In Science this week, a team of University of Washington researchers report that a large number of disease-associated gene variants are localized near regulatory DNA, providing new insights into the genetic basis for a variety of disorders. Through an analysis of human cell and tissue samples, the investigators found that non-coding variants linked to diseases are concentrated in regulatory DNA marked by deoxyribonuclease I hypersensitive sites — most of which are active during fetal development and are enriched in variants associated with gestational exposure-related phenotypes. They identified distinct gene targets for hundreds of the DHSs, and found that "disease-associated variants systematically perturb transcription factor recognition sequences, frequently alter allelic chromatin states, and form regulatory networks."
Elsewhere in Science, a pair of Massachusetts Institute of Technology researchers looked at regions of the human genome not shared with other mammals and discovered that a "broad range of transcribed and regulatory non-conserved elements show decreased human diversity, suggesting lineage-specific purifying selection." Meantime, conserved elements lacking activity showed increased human diversity, indicating that some recently became non-functional. These findings suggest that continued turnover in regulatory regions, with at least an additional four percent of the human genome subject to lineage-specific constraint.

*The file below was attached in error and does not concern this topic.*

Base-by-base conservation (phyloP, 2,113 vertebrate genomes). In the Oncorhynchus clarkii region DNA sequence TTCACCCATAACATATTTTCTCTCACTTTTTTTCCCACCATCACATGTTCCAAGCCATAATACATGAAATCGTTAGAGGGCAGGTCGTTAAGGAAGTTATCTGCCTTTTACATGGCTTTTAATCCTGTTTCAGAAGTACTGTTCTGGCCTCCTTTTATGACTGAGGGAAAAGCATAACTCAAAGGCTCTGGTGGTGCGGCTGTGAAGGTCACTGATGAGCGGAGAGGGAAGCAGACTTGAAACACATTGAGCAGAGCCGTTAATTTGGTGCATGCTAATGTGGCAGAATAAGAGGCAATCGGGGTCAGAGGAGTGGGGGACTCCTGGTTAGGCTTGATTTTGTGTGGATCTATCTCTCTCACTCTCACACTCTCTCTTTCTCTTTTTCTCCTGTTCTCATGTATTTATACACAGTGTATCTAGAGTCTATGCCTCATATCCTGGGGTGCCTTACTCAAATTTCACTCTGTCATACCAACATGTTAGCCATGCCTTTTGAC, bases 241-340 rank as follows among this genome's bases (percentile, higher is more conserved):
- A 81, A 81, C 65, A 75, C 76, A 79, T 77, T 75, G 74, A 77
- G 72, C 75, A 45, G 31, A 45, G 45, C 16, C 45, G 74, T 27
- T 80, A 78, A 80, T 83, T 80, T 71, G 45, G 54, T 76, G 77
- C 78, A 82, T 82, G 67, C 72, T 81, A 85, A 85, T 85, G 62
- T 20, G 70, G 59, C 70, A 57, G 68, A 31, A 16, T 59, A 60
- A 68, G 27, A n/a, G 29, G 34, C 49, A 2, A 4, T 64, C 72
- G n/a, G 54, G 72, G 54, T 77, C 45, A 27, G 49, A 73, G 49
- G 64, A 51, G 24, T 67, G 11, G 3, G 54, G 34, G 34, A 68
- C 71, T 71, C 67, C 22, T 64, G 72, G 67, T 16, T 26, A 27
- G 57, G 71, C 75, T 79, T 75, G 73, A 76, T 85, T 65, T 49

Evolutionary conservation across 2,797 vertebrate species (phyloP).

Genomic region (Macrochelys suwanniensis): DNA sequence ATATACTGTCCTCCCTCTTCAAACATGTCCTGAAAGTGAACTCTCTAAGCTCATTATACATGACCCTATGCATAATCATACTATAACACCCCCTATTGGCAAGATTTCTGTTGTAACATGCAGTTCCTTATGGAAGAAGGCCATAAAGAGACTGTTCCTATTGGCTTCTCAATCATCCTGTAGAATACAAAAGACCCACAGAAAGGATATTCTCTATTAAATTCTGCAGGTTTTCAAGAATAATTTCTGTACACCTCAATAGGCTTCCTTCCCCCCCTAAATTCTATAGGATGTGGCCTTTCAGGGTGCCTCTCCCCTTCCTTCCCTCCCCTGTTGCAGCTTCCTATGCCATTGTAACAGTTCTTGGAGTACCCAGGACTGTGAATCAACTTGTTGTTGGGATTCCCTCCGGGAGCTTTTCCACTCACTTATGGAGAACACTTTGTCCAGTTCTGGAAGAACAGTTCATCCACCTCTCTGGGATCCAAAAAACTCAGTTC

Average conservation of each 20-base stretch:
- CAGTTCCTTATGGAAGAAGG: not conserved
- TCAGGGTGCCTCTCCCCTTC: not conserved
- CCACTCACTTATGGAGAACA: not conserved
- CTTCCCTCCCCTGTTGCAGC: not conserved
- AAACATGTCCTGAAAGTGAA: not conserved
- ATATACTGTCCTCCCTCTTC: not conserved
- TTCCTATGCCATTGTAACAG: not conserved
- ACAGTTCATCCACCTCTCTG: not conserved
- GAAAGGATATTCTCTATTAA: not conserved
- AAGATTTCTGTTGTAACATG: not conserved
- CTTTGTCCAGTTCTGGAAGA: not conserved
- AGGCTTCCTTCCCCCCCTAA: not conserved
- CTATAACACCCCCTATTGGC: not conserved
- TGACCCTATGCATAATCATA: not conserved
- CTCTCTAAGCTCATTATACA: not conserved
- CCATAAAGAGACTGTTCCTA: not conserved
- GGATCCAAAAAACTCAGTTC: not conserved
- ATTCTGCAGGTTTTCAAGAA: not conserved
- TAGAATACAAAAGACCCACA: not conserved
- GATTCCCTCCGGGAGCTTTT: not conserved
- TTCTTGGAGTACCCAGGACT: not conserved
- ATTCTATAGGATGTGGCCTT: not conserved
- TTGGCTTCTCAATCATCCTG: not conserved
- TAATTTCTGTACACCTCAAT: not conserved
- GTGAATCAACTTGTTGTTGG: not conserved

Finally, researchers from the University of California, San Diego, report on the discovery of mutations in a single gene that appear to cause a rare form of epilepsy-associated autism. Specifically, inactivating mutations in the gene BCKDK were found in consanguineous families with autism, epilepsy, and intellectual disability. The condition is partially treatable in mice fed diets high in branched chain amino acids, which are reduced by BCKDK mutations, and the investigators found that similar dietary supplementation could normalize branched chain amino acid levels in humans. "Thus, autism presenting with intellectual disability and epilepsy caused by BCKDK mutations represents a potentially treatable syndrome."